Cover
Titel
Veit Harlan. The Life and Work of a Nazi Filmmaker


Autor(en)
Noack, Frank
Reihe
Screen Classics
Erschienen
Anzahl Seiten
452 S.
Preis
€ 48,52; £ 63.00
Rezensiert für H-Soz-Kult von
Bill Niven, School of Arts & Humanities, Nottingham Trent University

As Frank Noack points out in his author’s note to this extensive English-language biography of Harlan’s filmmaking career, „Veit Harlan: The Life and Work of a Nazi Filmmaker“ is not simply a translation of his earlier, German-language book „Veit Harlan: Des Teufels Regisseur“.[1] If the latter book was written, as Noack puts it, „in protest against German film scholars who relied on outdated sources“ and as a „pro-Harlan polemics“ designed to answer „anti-Harlan polemics“ (p. vii), the newer book draws on a wider range of material, uses high-quality copies of Harlan films, and seeks to place discussion of Harlan’s films within the context of the New Film History movement.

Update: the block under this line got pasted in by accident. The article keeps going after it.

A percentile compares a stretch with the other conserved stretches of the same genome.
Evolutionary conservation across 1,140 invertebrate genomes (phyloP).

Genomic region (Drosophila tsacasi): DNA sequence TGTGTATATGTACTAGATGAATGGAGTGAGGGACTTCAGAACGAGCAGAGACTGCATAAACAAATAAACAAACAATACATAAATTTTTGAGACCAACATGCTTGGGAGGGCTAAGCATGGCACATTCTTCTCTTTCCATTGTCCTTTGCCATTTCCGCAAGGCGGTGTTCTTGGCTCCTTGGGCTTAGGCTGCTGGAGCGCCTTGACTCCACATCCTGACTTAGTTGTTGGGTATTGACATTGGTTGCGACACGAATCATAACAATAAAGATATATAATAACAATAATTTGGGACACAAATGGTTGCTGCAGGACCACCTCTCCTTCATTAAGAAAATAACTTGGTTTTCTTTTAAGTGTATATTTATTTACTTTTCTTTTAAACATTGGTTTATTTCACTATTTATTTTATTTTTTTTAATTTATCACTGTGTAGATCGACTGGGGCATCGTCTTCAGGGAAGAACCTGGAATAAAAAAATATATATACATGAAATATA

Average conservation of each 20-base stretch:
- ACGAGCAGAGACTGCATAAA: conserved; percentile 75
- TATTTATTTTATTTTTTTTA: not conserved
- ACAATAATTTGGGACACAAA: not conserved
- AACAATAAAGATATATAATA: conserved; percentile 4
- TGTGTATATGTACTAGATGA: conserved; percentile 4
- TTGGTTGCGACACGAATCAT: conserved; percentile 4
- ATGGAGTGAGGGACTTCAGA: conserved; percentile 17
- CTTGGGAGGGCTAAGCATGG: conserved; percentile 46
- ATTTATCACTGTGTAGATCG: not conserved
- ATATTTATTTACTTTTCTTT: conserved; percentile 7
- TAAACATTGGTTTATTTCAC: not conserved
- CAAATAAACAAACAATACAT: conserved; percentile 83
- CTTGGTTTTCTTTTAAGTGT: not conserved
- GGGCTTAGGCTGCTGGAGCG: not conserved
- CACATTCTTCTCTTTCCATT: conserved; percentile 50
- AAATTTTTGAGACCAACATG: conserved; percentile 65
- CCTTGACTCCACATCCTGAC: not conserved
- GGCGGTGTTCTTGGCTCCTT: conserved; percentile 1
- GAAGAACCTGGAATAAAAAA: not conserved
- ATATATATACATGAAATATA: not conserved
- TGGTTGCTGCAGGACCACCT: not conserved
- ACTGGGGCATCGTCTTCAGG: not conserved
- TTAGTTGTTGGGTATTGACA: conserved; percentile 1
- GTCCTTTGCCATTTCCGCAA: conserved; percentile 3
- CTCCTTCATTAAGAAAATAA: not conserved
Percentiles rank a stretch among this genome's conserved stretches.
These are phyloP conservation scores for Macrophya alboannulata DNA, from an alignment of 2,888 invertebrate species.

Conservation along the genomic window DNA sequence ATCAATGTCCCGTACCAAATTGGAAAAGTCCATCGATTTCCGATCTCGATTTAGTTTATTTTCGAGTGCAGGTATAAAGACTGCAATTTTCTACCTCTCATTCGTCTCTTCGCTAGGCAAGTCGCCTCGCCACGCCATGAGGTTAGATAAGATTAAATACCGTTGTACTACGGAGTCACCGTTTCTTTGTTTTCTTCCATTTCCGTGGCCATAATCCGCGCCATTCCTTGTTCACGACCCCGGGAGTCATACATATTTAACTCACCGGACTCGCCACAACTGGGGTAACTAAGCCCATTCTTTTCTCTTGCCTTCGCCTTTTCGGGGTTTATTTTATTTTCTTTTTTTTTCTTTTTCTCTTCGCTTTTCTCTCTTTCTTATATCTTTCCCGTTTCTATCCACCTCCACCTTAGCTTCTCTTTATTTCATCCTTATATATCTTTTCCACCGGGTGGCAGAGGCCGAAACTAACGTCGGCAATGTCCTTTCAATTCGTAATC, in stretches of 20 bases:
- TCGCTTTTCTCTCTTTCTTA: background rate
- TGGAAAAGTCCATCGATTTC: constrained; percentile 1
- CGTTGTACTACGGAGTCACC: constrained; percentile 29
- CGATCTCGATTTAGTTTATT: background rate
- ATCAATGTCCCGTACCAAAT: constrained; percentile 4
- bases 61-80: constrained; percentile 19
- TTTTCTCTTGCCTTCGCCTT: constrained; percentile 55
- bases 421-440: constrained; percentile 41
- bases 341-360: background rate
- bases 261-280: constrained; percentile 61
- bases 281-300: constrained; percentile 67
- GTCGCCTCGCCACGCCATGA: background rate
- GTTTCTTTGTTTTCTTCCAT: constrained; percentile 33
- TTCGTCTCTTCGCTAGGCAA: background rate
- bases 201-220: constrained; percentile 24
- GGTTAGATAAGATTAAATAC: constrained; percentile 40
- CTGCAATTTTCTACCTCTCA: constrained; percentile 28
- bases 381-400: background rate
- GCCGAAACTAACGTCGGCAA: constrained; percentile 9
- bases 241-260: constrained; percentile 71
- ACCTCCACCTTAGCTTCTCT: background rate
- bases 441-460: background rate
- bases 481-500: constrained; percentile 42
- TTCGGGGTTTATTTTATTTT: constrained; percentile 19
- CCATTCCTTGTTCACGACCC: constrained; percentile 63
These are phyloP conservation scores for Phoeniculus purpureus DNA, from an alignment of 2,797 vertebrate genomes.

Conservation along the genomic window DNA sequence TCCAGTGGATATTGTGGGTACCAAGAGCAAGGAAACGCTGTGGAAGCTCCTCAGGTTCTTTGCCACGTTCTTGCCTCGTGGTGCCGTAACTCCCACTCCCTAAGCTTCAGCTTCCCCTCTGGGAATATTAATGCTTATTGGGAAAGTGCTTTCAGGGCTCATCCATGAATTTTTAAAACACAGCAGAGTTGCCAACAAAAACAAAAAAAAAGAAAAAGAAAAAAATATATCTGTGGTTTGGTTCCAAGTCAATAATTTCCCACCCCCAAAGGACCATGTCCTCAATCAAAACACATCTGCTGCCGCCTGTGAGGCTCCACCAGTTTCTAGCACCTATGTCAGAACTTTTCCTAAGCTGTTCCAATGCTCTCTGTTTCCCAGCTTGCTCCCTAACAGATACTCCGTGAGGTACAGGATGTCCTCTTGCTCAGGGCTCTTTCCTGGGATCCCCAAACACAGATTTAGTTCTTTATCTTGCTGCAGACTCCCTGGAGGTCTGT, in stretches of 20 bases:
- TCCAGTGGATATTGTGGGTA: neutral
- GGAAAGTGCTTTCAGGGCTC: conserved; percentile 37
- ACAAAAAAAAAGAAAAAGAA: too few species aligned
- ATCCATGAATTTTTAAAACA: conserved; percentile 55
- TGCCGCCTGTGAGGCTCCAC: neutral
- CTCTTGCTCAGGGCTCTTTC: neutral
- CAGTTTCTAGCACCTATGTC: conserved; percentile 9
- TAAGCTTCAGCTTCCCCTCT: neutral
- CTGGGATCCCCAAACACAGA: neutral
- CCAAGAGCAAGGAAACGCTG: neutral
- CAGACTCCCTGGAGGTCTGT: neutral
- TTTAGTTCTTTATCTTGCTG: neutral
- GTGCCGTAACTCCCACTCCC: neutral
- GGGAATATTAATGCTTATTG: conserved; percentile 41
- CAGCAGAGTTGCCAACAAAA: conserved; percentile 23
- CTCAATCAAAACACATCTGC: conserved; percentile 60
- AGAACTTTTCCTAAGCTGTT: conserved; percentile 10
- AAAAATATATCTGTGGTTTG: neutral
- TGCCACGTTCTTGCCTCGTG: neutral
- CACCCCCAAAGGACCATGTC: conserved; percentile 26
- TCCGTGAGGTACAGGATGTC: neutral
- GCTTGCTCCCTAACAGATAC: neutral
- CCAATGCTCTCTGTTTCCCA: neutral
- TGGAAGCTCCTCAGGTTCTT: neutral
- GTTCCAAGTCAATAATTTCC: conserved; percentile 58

In fact, Noack’s book is quite determinedly a book about Harlan’s films, rather than about the political and moral debates which have raged around his person. Not that these are not discussed. They are, and always in a balanced way – including Harlan’s alleged attack on Fritz Kortner with a riding whip in 1929 (p. 52), his interview with the „Völkischer Beobachter“ in 1933 (p. 67), the postwar trials launched against him, and his long-running dispute with Erich Lüth over the latter’s call for a boycott of Harlan’s film „Unsterbliche Geliebte“ (1951) (e.g. pp. 263–264). Noack also provides many sketches of Harlan’s acquaintances, friends and colleagues in the film world: his book is full of colourful and telling vignettes. But by and large, Noack shapes each of his chapters around Harlan’s films, although the early chapters also give a fascinating insight into his career as a theatre actor and theatre director particularly in the 1920s. The subtitle of his book, „The Life and Work of a Nazi Filmmaker“, is somewhat misleading, as Noack’s readings of Harlan’s films, including those produced under Nazism, emphasise their ambivalence, and film scholars will benefit enormously from his considered analyses. Rather than reading Harlan’s films as political statements or even understanding them in terms of whether or not they adopt political positions, Noack reads them as artistic compositions. Not that Noack is not interested in political contexts, and his filmic discussions do take account of them, as his discussions of the enormously successful „Die Goldene Stadt“ (1942) and the bombastic „Kolberg“ (1945) demonstrate (see pp. 199–206 and pp. 241–248). But he is just as interested, if not more, in film-historical contexts. A good example is his exploration of „Hanna Amon“ (1951) from the perspective of the „Heimatfilm“ genre (pp. 295–296). Equally, the author draws out the characteristics of Harlan’s film oeuvre as a whole, such as the androgynous nature of some of his film characters, moments of sadism, rebellion or sacrifice. He also explores the persistent use of certain filmic techniques, such as dissolves, and of symbolic motifs, such as Harlan’s use of globes (e.g. pp. 316–317). Noack’s book is notable for seeking to understand Harlan’s films in terms of their aesthetics, their relationship to one another, and to contemporary trends in filmmaking.